At first glance this courthouse hardly appears to be a public building. Like Richard Munday's Old Colony House (Old State House) of 1739–1741 in Newport, Rhode Island, here is an excellent example of the earlier colonial view of the public building as a domestic building, but built slightly larger in size. Watson, the builder of the Old Cheboygan County Courthouse, probably had no knowledge of the Greek Revival as promulgated in the writings of Asher Benjamin and Minard Lafever. This building is vernacular in its simplicity and in its distilled treatment of Greek details like the deep entablature. It accurately captures the pioneer condition during the county's settlement as a fur trading, lumbering, and sawmilling center. The balloon-framed, clapboarded, two-story building with gable roof and cupola had county offices on the first level and a courtroom on the second. For forty years, this sturdy wooden building served as a courthouse; and later it was used as a fire house, a meeting hall, a church, and, today, law offices.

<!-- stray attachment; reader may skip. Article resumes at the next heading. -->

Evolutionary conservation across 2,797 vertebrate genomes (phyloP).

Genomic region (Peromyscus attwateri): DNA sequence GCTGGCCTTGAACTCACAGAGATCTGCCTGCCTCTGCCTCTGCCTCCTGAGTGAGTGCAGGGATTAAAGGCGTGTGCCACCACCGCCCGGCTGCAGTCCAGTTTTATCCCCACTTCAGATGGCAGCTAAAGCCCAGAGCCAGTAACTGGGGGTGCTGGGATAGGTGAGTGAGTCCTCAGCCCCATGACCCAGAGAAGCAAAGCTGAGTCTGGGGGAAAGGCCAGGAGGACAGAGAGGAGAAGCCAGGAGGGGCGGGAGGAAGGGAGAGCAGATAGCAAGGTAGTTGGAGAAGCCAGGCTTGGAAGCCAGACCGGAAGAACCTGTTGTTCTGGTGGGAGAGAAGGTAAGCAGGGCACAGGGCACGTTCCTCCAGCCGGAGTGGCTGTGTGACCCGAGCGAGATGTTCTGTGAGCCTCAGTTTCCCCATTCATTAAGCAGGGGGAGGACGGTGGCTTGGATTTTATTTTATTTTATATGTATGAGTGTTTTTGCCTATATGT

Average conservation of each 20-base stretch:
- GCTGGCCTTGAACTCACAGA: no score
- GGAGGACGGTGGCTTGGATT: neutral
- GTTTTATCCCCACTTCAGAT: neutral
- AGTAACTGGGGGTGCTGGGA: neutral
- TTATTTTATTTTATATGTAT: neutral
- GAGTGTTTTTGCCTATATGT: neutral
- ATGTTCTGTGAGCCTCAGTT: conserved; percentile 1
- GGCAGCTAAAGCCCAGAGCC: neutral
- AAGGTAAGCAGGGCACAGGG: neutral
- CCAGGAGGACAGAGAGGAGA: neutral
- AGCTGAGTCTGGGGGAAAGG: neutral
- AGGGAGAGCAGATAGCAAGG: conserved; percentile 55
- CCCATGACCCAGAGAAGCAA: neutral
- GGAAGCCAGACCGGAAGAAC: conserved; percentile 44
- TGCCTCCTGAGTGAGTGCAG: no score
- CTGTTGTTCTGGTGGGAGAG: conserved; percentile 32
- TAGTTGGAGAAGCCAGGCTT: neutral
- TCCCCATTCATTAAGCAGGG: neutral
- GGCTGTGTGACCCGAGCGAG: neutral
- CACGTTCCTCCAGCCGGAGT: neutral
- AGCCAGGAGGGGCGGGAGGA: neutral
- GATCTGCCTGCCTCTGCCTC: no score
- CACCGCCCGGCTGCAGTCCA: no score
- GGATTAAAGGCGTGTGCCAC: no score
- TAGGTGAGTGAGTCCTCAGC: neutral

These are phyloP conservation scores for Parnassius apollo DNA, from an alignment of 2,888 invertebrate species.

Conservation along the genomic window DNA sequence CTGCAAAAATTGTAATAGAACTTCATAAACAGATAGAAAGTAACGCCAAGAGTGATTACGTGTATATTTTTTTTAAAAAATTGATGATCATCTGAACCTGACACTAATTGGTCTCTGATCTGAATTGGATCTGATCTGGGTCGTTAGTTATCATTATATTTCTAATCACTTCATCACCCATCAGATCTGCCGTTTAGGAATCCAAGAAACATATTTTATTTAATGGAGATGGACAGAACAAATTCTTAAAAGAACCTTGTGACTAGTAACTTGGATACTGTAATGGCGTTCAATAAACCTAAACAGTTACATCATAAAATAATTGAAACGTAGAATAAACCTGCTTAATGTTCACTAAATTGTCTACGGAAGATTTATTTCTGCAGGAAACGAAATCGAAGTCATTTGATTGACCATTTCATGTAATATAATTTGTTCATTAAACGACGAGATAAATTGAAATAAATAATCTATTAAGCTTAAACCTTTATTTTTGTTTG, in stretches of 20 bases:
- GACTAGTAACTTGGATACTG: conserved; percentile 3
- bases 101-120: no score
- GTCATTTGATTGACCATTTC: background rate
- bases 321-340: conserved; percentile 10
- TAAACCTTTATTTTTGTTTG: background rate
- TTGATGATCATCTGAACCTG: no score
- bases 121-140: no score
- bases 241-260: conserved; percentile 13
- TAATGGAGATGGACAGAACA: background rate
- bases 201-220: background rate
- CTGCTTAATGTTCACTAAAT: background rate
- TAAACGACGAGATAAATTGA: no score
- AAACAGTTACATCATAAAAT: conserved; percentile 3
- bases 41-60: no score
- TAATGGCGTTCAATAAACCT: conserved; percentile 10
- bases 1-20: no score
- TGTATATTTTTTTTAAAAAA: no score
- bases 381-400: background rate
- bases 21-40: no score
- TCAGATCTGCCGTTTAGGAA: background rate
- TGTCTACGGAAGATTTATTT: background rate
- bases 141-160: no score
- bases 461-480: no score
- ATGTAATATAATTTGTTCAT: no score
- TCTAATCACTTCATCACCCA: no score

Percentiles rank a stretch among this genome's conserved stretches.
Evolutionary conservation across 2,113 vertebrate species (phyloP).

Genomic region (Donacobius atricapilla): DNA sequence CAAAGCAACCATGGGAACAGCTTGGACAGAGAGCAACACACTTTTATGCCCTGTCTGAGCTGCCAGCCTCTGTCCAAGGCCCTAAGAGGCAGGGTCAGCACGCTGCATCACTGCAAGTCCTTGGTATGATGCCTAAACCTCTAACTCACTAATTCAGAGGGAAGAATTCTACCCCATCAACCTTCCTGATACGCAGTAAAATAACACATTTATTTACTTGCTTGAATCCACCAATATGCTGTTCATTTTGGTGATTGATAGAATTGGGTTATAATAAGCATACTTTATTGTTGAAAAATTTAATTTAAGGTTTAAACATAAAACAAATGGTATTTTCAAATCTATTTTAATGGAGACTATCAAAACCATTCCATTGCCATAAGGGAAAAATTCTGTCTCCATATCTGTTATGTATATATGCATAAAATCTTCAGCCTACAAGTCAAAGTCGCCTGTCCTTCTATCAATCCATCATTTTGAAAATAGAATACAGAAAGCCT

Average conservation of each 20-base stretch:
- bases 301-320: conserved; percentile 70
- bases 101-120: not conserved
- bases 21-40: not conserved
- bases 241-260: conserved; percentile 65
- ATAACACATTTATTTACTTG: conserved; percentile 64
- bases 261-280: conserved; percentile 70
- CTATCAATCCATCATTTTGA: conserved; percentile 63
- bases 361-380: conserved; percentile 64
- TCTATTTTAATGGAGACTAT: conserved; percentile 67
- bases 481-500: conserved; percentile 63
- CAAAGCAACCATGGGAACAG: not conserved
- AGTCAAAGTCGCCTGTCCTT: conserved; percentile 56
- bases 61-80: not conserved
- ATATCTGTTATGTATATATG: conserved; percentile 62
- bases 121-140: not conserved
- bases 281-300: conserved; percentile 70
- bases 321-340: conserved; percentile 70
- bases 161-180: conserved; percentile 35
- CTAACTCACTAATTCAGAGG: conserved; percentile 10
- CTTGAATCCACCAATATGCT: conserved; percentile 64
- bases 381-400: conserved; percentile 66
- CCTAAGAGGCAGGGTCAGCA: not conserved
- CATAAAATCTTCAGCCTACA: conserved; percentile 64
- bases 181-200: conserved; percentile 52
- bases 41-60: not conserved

You are here
Old Cheboygan County Courthouse
If SAH Archipedia has been useful to you, please consider supporting it.
SAH Archipedia tells the story of the United States through its buildings, landscapes, and cities. This freely available resource empowers the public with authoritative knowledge that deepens their understanding and appreciation of the built environment. But the Society of Architectural Historians, which created SAH Archipedia with University of Virginia Press, needs your support to maintain the high-caliber research, writing, photography, cartography, editing, design, and programming that make SAH Archipedia a trusted online resource available to all who value the history of place, heritage tourism, and learning.